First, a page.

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The DMO has always married the need to borrow to fund government deficit with the expediency to develop a virile bond market. According to Abraham Nwankwo, Director General of the DMO, the office was building a robust bond market in order for the sub-national and private sector to leverage it to secure cheap long term funds. “After 2006, a new strategic plan became necessary, to enable the country play a more proactive role in contributing to the growth and development of the economy. Therefore, in 2007, a new 5-year strategic plan was finalised, to run between 2008 and 2012, with the vision of utilising debts as assets for the country’s growth and development.”
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He said the existence of a benchmark yield curve has created a platform and incentive for other borrowers to access fund for developmental needs.

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Debt as economic strategy
Sovereign debt has become a part of a country’s economic management strategy. Countries need to borrow in order to finance developmental projects and to meet their financial obligation to their citizens. Thus, infrastructure can be provided with borrowed funds, which in turn, adds value to the lives of the citizens.
The United States of America, the world’s largest economy, is also the biggest debtor. With an annual gross domestic product (GDP) of $15.003 trillion as at end of June 2011, America’s gross public debt rose from $10.7 trillion by December 2008 to $14.2 trillion by February 2011. America’s debt to GDP ratio of 99.6 per cent is the highest in the world. The result is a downgrade by Standard and Poor’s from AAA to AA+, the first time since 1917.
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The only difference, perhaps, is that while America and other advanced economies borrowed to execute specific projects, ours is more like pouring water into a basket. With high level of corruption and leakages in the system, one does not need to look far to know why Nigeria’s level of infrastructural and social development is not commensurate with the debt so far accumulated.?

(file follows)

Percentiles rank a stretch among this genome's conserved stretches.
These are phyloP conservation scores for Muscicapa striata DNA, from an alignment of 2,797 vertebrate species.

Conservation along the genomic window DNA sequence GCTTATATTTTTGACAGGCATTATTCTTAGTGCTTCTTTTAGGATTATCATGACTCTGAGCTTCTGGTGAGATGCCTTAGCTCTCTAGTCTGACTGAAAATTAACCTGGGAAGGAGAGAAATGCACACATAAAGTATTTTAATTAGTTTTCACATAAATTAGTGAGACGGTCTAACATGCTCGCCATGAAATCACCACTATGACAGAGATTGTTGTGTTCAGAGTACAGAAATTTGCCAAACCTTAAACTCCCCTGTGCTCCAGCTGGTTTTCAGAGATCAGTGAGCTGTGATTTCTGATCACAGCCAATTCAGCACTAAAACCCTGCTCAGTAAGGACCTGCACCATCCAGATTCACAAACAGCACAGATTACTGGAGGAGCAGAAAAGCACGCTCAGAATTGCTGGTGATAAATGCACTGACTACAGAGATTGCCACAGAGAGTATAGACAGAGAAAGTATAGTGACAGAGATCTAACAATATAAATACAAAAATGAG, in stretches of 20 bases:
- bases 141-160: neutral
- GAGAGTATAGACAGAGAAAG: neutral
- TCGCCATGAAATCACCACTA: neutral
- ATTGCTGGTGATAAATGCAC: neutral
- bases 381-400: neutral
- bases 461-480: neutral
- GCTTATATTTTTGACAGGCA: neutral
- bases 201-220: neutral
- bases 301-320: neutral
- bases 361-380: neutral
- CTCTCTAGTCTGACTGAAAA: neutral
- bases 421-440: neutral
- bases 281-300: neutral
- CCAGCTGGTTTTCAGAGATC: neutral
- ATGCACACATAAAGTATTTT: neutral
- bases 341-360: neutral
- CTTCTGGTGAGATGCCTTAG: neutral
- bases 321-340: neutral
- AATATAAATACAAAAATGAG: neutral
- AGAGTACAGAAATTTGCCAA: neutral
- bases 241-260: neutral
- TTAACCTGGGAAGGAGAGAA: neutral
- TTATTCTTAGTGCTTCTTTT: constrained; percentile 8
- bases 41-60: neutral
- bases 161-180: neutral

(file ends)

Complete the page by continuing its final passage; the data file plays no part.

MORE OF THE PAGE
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According to Senator Uzamere, though the debt figures were still within safe limits, there was need to consider the ability to pay, given the country’s current revenue.? He said current Debt Sustainability Analysis could be made more meaningful to Nigerians. He believes the focus should be on translating the country’s debt into asset to accelerate infrastructural development and boost the economy.
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With the pass mark given the country recently by Fitch Ratings, upgrading Nigeria’s outlook to stable, (even while America got a downgrade), the country may be recording modest achievement in economic advancement. However, given the pallid state of the economy, the country should be in a hurry to translate the huge borrowing into tangible benefits to the people.